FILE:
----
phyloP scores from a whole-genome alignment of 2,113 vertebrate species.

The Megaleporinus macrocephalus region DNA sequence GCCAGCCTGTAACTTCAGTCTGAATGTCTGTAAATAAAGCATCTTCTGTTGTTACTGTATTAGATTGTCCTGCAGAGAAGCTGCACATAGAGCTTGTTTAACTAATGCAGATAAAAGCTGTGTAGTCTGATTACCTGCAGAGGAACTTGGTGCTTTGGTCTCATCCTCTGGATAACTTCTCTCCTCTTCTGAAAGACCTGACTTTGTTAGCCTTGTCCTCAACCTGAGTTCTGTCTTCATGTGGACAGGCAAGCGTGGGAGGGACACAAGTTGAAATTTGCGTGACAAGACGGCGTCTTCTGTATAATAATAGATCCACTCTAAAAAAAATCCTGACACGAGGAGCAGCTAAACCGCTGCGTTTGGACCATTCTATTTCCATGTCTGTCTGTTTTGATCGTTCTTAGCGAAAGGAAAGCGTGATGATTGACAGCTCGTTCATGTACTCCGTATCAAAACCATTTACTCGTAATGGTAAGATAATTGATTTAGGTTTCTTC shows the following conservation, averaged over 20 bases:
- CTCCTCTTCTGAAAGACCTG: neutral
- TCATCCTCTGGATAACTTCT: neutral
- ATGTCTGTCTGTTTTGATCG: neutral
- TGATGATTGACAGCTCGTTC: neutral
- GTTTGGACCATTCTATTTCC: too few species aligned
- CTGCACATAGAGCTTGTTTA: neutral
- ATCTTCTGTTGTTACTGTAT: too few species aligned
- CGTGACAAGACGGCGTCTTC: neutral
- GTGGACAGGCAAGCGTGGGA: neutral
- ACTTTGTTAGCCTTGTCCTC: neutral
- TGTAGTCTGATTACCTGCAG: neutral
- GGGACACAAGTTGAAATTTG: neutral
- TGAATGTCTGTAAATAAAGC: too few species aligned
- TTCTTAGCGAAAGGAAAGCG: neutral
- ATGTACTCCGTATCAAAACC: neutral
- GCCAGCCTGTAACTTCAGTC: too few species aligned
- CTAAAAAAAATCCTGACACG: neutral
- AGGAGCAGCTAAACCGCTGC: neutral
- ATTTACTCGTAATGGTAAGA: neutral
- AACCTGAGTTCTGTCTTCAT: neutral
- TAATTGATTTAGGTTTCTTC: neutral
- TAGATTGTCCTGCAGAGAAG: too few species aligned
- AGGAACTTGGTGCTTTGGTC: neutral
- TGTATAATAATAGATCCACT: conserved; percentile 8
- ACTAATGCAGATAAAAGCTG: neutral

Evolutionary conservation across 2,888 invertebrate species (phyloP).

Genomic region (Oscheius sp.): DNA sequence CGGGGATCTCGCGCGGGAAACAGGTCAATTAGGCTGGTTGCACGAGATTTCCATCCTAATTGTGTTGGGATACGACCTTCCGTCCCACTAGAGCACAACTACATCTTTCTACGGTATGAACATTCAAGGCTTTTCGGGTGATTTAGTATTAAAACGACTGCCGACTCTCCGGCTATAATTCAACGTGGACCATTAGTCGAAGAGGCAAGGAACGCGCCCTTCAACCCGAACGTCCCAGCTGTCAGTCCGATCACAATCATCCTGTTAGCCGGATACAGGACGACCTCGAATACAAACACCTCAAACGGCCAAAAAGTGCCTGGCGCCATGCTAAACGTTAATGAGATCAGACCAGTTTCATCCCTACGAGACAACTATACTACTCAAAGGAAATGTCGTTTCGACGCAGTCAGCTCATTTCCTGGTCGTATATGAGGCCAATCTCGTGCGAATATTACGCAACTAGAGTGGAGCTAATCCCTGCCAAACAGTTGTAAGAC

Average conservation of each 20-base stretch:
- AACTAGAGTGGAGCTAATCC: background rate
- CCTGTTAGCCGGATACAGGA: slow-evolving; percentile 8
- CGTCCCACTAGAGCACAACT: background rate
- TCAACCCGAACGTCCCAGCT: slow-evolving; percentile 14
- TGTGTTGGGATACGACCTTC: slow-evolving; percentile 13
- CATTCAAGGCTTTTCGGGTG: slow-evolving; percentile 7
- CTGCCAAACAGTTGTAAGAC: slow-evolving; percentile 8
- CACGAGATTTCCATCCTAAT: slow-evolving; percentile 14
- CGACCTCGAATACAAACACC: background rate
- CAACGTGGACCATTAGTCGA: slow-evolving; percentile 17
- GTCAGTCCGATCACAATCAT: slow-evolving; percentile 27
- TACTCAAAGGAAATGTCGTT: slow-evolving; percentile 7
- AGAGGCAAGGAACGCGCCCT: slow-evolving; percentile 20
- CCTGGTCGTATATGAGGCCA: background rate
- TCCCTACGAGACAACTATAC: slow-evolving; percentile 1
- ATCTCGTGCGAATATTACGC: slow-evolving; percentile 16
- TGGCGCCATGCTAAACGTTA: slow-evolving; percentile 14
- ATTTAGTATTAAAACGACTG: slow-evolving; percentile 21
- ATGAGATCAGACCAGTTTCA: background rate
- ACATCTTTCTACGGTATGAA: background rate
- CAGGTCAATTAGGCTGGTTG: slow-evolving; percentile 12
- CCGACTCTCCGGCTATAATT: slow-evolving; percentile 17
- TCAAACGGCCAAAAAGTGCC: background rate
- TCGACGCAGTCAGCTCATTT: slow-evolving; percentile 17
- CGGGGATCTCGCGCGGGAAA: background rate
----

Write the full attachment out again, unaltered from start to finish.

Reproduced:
phyloP scores from a whole-genome alignment of 2,113 vertebrate species.

The Megaleporinus macrocephalus region DNA sequence GCCAGCCTGTAACTTCAGTCTGAATGTCTGTAAATAAAGCATCTTCTGTTGTTACTGTATTAGATTGTCCTGCAGAGAAGCTGCACATAGAGCTTGTTTAACTAATGCAGATAAAAGCTGTGTAGTCTGATTACCTGCAGAGGAACTTGGTGCTTTGGTCTCATCCTCTGGATAACTTCTCTCCTCTTCTGAAAGACCTGACTTTGTTAGCCTTGTCCTCAACCTGAGTTCTGTCTTCATGTGGACAGGCAAGCGTGGGAGGGACACAAGTTGAAATTTGCGTGACAAGACGGCGTCTTCTGTATAATAATAGATCCACTCTAAAAAAAATCCTGACACGAGGAGCAGCTAAACCGCTGCGTTTGGACCATTCTATTTCCATGTCTGTCTGTTTTGATCGTTCTTAGCGAAAGGAAAGCGTGATGATTGACAGCTCGTTCATGTACTCCGTATCAAAACCATTTACTCGTAATGGTAAGATAATTGATTTAGGTTTCTTC shows the following conservation, averaged over 20 bases:
- CTCCTCTTCTGAAAGACCTG: neutral
- TCATCCTCTGGATAACTTCT: neutral
- ATGTCTGTCTGTTTTGATCG: neutral
- TGATGATTGACAGCTCGTTC: neutral
- GTTTGGACCATTCTATTTCC: too few species aligned
- CTGCACATAGAGCTTGTTTA: neutral
- ATCTTCTGTTGTTACTGTAT: too few species aligned
- CGTGACAAGACGGCGTCTTC: neutral
- GTGGACAGGCAAGCGTGGGA: neutral
- ACTTTGTTAGCCTTGTCCTC: neutral
- TGTAGTCTGATTACCTGCAG: neutral
- GGGACACAAGTTGAAATTTG: neutral
- TGAATGTCTGTAAATAAAGC: too few species aligned
- TTCTTAGCGAAAGGAAAGCG: neutral
- ATGTACTCCGTATCAAAACC: neutral
- GCCAGCCTGTAACTTCAGTC: too few species aligned
- CTAAAAAAAATCCTGACACG: neutral
- AGGAGCAGCTAAACCGCTGC: neutral
- ATTTACTCGTAATGGTAAGA: neutral
- AACCTGAGTTCTGTCTTCAT: neutral
- TAATTGATTTAGGTTTCTTC: neutral
- TAGATTGTCCTGCAGAGAAG: too few species aligned
- AGGAACTTGGTGCTTTGGTC: neutral
- TGTATAATAATAGATCCACT: conserved; percentile 8
- ACTAATGCAGATAAAAGCTG: neutral

Evolutionary conservation across 2,888 invertebrate species (phyloP).

Genomic region (Oscheius sp.): DNA sequence CGGGGATCTCGCGCGGGAAACAGGTCAATTAGGCTGGTTGCACGAGATTTCCATCCTAATTGTGTTGGGATACGACCTTCCGTCCCACTAGAGCACAACTACATCTTTCTACGGTATGAACATTCAAGGCTTTTCGGGTGATTTAGTATTAAAACGACTGCCGACTCTCCGGCTATAATTCAACGTGGACCATTAGTCGAAGAGGCAAGGAACGCGCCCTTCAACCCGAACGTCCCAGCTGTCAGTCCGATCACAATCATCCTGTTAGCCGGATACAGGACGACCTCGAATACAAACACCTCAAACGGCCAAAAAGTGCCTGGCGCCATGCTAAACGTTAATGAGATCAGACCAGTTTCATCCCTACGAGACAACTATACTACTCAAAGGAAATGTCGTTTCGACGCAGTCAGCTCATTTCCTGGTCGTATATGAGGCCAATCTCGTGCGAATATTACGCAACTAGAGTGGAGCTAATCCCTGCCAAACAGTTGTAAGAC

Average conservation of each 20-base stretch:
- AACTAGAGTGGAGCTAATCC: background rate
- CCTGTTAGCCGGATACAGGA: slow-evolving; percentile 8
- CGTCCCACTAGAGCACAACT: background rate
- TCAACCCGAACGTCCCAGCT: slow-evolving; percentile 14
- TGTGTTGGGATACGACCTTC: slow-evolving; percentile 13
- CATTCAAGGCTTTTCGGGTG: slow-evolving; percentile 7
- CTGCCAAACAGTTGTAAGAC: slow-evolving; percentile 8
- CACGAGATTTCCATCCTAAT: slow-evolving; percentile 14
- CGACCTCGAATACAAACACC: background rate
- CAACGTGGACCATTAGTCGA: slow-evolving; percentile 17
- GTCAGTCCGATCACAATCAT: slow-evolving; percentile 27
- TACTCAAAGGAAATGTCGTT: slow-evolving; percentile 7
- AGAGGCAAGGAACGCGCCCT: slow-evolving; percentile 20
- CCTGGTCGTATATGAGGCCA: background rate
- TCCCTACGAGACAACTATAC: slow-evolving; percentile 1
- ATCTCGTGCGAATATTACGC: slow-evolving; percentile 16
- TGGCGCCATGCTAAACGTTA: slow-evolving; percentile 14
- ATTTAGTATTAAAACGACTG: slow-evolving; percentile 21
- ATGAGATCAGACCAGTTTCA: background rate
- ACATCTTTCTACGGTATGAA: background rate
- CAGGTCAATTAGGCTGGTTG: slow-evolving; percentile 12
- CCGACTCTCCGGCTATAATT: slow-evolving; percentile 17
- TCAAACGGCCAAAAAGTGCC: background rate
- TCGACGCAGTCAGCTCATTT: slow-evolving; percentile 17
- CGGGGATCTCGCGCGGGAAA: background rate